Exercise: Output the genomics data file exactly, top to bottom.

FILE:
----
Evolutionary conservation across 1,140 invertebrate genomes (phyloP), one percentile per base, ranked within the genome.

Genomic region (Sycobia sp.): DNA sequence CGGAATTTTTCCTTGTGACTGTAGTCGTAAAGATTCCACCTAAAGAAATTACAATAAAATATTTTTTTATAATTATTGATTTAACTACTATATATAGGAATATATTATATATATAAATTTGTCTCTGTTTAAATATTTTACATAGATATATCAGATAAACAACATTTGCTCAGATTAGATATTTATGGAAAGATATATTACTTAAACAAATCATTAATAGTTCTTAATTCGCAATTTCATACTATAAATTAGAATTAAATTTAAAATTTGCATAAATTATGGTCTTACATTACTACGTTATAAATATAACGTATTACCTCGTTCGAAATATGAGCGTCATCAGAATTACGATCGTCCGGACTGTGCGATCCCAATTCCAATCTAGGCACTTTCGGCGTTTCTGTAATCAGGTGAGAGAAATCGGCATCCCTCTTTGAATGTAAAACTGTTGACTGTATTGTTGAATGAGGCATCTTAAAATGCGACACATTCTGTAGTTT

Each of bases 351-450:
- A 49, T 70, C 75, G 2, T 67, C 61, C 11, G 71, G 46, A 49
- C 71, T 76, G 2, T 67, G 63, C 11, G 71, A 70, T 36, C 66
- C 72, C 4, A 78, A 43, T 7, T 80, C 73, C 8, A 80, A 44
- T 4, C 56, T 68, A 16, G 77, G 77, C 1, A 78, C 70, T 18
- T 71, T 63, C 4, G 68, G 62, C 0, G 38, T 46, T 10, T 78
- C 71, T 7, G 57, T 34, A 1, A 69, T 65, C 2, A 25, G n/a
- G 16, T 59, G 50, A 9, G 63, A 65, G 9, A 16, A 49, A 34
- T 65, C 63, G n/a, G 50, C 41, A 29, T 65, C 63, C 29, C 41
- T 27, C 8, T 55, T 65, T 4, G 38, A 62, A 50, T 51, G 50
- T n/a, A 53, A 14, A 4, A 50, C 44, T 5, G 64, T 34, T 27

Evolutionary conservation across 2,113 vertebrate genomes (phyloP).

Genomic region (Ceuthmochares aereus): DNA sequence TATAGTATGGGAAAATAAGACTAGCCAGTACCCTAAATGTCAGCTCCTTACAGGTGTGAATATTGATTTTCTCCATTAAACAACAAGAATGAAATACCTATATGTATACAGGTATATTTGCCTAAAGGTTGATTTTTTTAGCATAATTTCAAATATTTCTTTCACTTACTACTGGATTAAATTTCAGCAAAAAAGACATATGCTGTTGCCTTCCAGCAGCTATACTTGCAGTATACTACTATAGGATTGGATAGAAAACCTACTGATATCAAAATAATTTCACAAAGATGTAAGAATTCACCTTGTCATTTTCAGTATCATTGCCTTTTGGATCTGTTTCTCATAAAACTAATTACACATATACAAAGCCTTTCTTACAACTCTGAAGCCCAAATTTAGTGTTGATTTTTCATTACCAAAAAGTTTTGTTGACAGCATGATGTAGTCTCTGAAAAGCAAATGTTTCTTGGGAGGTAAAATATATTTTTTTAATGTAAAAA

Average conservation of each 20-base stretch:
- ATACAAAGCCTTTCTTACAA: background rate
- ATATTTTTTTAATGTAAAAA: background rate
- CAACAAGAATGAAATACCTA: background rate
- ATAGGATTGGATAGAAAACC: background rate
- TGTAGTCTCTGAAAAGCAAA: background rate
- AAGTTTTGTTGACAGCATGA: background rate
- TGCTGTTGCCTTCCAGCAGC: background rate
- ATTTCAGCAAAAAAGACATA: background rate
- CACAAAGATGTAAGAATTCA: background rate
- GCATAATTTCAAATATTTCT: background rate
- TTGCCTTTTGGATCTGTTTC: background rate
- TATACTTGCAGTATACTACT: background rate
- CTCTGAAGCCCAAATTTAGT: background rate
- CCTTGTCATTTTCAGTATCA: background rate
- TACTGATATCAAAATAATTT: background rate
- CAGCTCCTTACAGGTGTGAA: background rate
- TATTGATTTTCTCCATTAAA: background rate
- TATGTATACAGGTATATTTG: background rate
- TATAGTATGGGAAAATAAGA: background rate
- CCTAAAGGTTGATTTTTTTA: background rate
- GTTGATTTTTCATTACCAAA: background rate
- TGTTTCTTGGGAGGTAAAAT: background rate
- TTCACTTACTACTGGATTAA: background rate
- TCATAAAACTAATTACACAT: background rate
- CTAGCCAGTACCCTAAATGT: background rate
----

Evolutionary conservation across 1,140 invertebrate genomes (phyloP), one percentile per base, ranked within the genome.

Genomic region (Sycobia sp.): DNA sequence CGGAATTTTTCCTTGTGACTGTAGTCGTAAAGATTCCACCTAAAGAAATTACAATAAAATATTTTTTTATAATTATTGATTTAACTACTATATATAGGAATATATTATATATATAAATTTGTCTCTGTTTAAATATTTTACATAGATATATCAGATAAACAACATTTGCTCAGATTAGATATTTATGGAAAGATATATTACTTAAACAAATCATTAATAGTTCTTAATTCGCAATTTCATACTATAAATTAGAATTAAATTTAAAATTTGCATAAATTATGGTCTTACATTACTACGTTATAAATATAACGTATTACCTCGTTCGAAATATGAGCGTCATCAGAATTACGATCGTCCGGACTGTGCGATCCCAATTCCAATCTAGGCACTTTCGGCGTTTCTGTAATCAGGTGAGAGAAATCGGCATCCCTCTTTGAATGTAAAACTGTTGACTGTATTGTTGAATGAGGCATCTTAAAATGCGACACATTCTGTAGTTT

Each of bases 351-450:
- A 49, T 70, C 75, G 2, T 67, C 61, C 11, G 71, G 46, A 49
- C 71, T 76, G 2, T 67, G 63, C 11, G 71, A 70, T 36, C 66
- C 72, C 4, A 78, A 43, T 7, T 80, C 73, C 8, A 80, A 44
- T 4, C 56, T 68, A 16, G 77, G 77, C 1, A 78, C 70, T 18
- T 71, T 63, C 4, G 68, G 62, C 0, G 38, T 46, T 10, T 78
- C 71, T 7, G 57, T 34, A 1, A 69, T 65, C 2, A 25, G n/a
- G 16, T 59, G 50, A 9, G 63, A 65, G 9, A 16, A 49, A 34
- T 65, C 63, G n/a, G 50, C 41, A 29, T 65, C 63, C 29, C 41
- T 27, C 8, T 55, T 65, T 4, G 38, A 62, A 50, T 51, G 50
- T n/a, A 53, A 14, A 4, A 50, C 44, T 5, G 64, T 34, T 27

Evolutionary conservation across 2,113 vertebrate genomes (phyloP).

Genomic region (Ceuthmochares aereus): DNA sequence TATAGTATGGGAAAATAAGACTAGCCAGTACCCTAAATGTCAGCTCCTTACAGGTGTGAATATTGATTTTCTCCATTAAACAACAAGAATGAAATACCTATATGTATACAGGTATATTTGCCTAAAGGTTGATTTTTTTAGCATAATTTCAAATATTTCTTTCACTTACTACTGGATTAAATTTCAGCAAAAAAGACATATGCTGTTGCCTTCCAGCAGCTATACTTGCAGTATACTACTATAGGATTGGATAGAAAACCTACTGATATCAAAATAATTTCACAAAGATGTAAGAATTCACCTTGTCATTTTCAGTATCATTGCCTTTTGGATCTGTTTCTCATAAAACTAATTACACATATACAAAGCCTTTCTTACAACTCTGAAGCCCAAATTTAGTGTTGATTTTTCATTACCAAAAAGTTTTGTTGACAGCATGATGTAGTCTCTGAAAAGCAAATGTTTCTTGGGAGGTAAAATATATTTTTTTAATGTAAAAA

Average conservation of each 20-base stretch:
- ATACAAAGCCTTTCTTACAA: background rate
- ATATTTTTTTAATGTAAAAA: background rate
- CAACAAGAATGAAATACCTA: background rate
- ATAGGATTGGATAGAAAACC: background rate
- TGTAGTCTCTGAAAAGCAAA: background rate
- AAGTTTTGTTGACAGCATGA: background rate
- TGCTGTTGCCTTCCAGCAGC: background rate
- ATTTCAGCAAAAAAGACATA: background rate
- CACAAAGATGTAAGAATTCA: background rate
- GCATAATTTCAAATATTTCT: background rate
- TTGCCTTTTGGATCTGTTTC: background rate
- TATACTTGCAGTATACTACT: background rate
- CTCTGAAGCCCAAATTTAGT: background rate
- CCTTGTCATTTTCAGTATCA: background rate
- TACTGATATCAAAATAATTT: background rate
- CAGCTCCTTACAGGTGTGAA: background rate
- TATTGATTTTCTCCATTAAA: background rate
- TATGTATACAGGTATATTTG: background rate
- TATAGTATGGGAAAATAAGA: background rate
- CCTAAAGGTTGATTTTTTTA: background rate
- GTTGATTTTTCATTACCAAA: background rate
- TGTTTCTTGGGAGGTAAAAT: background rate
- TTCACTTACTACTGGATTAA: background rate
- TCATAAAACTAATTACACAT: background rate
- CTAGCCAGTACCCTAAATGT: background rate